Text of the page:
Have you ever considered the idea of changing at least a part of your commuting time to a simple walk?
Here’s why you might start changing your habits:
1. You will think and work better.
Moving will help your concentration. Early mornings can be a struggle, but walking to work awakens the mind, leaving you feeling energized and alert. The hormone released after a walk will make you feel and work better.
2. You might be high in kinesthetic intelligence.
I am a big fan of TED talks and one of the most popular ones is by Sir Ken Robinson, about traditional education and its failure at fostering creativity. One of the many points Sir Robinson makes is about the different types of intelligence people use in real life: we think visually, we think in sound, we think kinesthetically.
In other words, moving makes many people “function ” in an intelligent way, and some people really need movement to give their best. As he points out: “the connection between our minds, our senses and our physical bodies needs to be constantly tested, developed and refreshed to help us reach out intellectual or creative potential” .
3. It is free training.
Think about it: you might be driving or using public transport to go to work, and then paying for a membership in the gym. I am not saying the gym is negative, but it is a bit of a paradox: we use lifts and different means of transportation, when we could actually climb the stairs and walk regularly. Moderate, regular exercise is more beneficial than 6 months of grueling gym work followed by a sudden stop or loss of motivation.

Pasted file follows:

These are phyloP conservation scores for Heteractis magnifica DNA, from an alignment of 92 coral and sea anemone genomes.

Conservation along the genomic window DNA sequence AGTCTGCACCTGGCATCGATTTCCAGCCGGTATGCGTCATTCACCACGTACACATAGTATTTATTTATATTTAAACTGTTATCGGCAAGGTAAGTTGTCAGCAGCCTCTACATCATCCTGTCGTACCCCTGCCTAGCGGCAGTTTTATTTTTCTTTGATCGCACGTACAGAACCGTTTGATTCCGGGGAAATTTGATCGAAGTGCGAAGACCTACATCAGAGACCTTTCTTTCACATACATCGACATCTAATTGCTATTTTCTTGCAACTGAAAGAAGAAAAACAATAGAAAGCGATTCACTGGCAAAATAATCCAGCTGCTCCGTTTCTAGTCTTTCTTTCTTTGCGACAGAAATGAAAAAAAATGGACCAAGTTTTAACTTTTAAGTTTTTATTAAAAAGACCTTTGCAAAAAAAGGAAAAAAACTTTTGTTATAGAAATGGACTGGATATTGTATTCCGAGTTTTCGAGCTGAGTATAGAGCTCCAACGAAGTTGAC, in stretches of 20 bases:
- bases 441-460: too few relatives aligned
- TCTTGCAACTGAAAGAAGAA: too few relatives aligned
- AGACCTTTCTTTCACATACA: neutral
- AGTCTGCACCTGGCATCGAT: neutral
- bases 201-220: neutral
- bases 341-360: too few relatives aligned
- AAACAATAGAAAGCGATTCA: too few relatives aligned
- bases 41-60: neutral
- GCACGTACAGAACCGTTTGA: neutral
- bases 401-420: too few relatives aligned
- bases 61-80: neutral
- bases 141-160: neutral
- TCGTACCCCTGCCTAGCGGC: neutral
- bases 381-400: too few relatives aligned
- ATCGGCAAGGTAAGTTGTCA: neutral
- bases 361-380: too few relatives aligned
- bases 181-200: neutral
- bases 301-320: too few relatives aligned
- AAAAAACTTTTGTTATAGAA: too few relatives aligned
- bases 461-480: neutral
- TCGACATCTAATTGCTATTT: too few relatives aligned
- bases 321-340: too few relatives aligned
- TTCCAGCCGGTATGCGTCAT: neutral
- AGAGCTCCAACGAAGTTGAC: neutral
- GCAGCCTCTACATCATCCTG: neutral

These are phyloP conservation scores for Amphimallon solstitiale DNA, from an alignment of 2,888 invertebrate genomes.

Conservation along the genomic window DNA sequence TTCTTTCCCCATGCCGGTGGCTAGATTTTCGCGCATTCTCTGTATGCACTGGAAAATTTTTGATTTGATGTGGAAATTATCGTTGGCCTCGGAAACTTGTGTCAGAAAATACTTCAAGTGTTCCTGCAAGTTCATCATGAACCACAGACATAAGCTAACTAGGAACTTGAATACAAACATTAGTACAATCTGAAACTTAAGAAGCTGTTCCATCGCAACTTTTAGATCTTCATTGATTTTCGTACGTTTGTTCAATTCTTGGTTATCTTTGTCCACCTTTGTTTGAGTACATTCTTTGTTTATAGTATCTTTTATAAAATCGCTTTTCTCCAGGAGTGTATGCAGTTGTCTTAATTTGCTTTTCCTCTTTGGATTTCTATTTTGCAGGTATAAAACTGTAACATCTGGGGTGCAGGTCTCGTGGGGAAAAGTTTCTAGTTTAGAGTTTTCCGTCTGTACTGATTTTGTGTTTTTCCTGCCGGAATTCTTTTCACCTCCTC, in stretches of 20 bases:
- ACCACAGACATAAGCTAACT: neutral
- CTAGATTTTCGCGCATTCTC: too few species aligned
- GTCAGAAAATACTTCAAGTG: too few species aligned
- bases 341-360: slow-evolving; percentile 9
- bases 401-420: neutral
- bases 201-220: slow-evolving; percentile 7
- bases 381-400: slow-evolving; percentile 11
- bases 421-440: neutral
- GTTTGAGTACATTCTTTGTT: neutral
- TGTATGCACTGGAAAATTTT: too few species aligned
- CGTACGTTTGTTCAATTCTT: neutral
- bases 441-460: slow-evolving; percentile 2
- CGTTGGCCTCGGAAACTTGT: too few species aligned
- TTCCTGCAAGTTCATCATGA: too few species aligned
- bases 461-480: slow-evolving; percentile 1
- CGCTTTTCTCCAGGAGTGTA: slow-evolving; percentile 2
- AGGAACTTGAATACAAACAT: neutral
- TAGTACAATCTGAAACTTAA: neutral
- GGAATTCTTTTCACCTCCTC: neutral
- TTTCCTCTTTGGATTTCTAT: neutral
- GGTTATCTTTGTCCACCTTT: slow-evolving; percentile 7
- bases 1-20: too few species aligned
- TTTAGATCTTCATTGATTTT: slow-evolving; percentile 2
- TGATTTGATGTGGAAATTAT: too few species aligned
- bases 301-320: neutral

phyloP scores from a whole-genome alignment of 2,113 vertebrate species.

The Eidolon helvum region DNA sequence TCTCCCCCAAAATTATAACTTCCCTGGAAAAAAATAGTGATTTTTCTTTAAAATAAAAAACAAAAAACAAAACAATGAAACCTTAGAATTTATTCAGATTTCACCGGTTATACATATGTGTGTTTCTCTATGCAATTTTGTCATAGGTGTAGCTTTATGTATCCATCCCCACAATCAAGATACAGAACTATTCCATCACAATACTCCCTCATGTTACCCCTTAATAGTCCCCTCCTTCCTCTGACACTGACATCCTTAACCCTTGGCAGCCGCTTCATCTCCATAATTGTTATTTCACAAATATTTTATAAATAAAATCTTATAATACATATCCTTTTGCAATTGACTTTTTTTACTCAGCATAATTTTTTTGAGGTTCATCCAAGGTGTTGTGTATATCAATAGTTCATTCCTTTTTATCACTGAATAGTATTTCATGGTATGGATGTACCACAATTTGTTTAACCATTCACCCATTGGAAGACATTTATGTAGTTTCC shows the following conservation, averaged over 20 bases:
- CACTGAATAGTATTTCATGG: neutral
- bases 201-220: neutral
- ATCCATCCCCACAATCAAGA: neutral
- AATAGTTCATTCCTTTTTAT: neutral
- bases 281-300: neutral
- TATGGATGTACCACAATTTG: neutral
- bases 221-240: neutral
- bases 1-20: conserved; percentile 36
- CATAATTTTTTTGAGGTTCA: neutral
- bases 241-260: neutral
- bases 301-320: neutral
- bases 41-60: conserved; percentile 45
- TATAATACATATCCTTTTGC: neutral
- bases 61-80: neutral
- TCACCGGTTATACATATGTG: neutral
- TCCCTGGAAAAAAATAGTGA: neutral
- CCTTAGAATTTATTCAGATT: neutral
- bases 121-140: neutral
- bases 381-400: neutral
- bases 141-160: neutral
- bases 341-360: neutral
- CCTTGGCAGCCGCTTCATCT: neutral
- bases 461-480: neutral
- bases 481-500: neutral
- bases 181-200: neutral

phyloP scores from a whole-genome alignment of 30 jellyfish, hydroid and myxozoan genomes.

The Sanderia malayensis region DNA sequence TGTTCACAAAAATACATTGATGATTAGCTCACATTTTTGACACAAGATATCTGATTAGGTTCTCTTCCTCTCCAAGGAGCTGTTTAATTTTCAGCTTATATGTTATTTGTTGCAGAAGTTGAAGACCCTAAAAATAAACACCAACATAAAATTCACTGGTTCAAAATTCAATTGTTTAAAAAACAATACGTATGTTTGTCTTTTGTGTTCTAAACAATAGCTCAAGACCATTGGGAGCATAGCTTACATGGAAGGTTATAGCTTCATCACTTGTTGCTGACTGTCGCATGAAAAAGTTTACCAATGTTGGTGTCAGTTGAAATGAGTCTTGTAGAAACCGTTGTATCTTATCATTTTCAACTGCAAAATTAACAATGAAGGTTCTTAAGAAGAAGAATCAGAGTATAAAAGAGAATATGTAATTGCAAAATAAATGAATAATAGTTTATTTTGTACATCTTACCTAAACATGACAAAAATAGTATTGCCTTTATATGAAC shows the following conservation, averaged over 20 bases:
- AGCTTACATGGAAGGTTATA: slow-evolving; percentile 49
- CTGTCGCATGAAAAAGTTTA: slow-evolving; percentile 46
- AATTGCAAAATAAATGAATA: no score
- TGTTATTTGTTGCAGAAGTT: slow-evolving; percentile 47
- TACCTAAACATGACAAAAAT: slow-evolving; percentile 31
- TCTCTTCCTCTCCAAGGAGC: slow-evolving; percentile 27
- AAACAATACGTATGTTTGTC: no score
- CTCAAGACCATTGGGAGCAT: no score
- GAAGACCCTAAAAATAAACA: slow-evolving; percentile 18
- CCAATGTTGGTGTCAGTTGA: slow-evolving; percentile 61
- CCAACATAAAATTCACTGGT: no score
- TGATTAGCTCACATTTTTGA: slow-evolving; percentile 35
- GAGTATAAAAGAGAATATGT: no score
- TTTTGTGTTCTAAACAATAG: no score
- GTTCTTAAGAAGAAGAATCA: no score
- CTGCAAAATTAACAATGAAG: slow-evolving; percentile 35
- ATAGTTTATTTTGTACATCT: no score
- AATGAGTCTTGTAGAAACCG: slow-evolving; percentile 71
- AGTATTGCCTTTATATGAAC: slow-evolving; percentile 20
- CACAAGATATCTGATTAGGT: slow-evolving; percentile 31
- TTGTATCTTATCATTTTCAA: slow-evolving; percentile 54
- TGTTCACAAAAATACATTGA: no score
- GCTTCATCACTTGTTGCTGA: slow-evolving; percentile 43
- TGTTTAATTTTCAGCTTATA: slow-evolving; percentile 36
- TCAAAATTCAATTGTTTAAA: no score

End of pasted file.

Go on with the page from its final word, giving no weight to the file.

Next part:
4. It is cool.
Walking in a suit and trainers and wearing high heels or formal shoes later on used to be considered weird. Today people recognise the importance or regular, moderate exercise and see sporty habits as cool.
5. You might inspire others
You might inspire colleagues or neighbours to do the same, and even find a walking partner. Being a role model would motivate you even more.
6. Good feeling
You will have the good feeling that you’ve done something for the day before you even start working.
7. It’s not difficult or strenuous. It is not boring.
Listen to music, to a Podcast, or alternatively just observe the environment. You will be surprised at how it changes and how the outdoors might entertain you.
Walking is cheap, practical, will make you avoid traffic jams, strikes and road closures. With the money you save you might give yourself a treat at the end of a semester. For example a flight, a handbag, or a charity donation.
9. Walking is better than Prozac
Exercise has a similar effect to Prozac, but studies (published in the Archives of Internal Medicine in 1999) show that its effects actually last longer.
Exercise releases endorphins, the body’s natural antidepressants. It also reduces immune system chemicals that can worsen depression and releases neurotransmitters, such as serotonin, which improve mood. Prozac is also thought to work by increasing the activity of serotonin. Among Prozac’s side effects: nausea, nervousness, dry mouth, sore throat, drowsiness, weakness, uncontrollable shaking of body parts, loss of appetite, changes in sex drive or ability and excessive sweating, according to the National Institutes of Health. It can also cause more serious side effects, including rash, hives, fever, joint pain, swelling, fever, sweating, confusion, fast or irregular heartbeat, severe muscle stiffness, hallucinating or seizures.
Walking doesn’t have any side effect.
10. Walking is the superfood of fitness
Walking may never become as trendy as CrossFit, as sexy as mud runs or as ego-boosting as Ironman races but for fitness experts who stress daily movement over workouts and an active lifestyle over weekends of warrior games, walking is a super star.
For author and scientist Katy Bowman, walking is a biological imperative like eating. In her book, “Move Your DNA: Restore Your Health Through Natural Movement,” she suggests there are movement nutrients, just like dietary nutrients, that the body needs. As Bowman summarizes it: “Walking is a superfood. It’s the defining movement of a human” .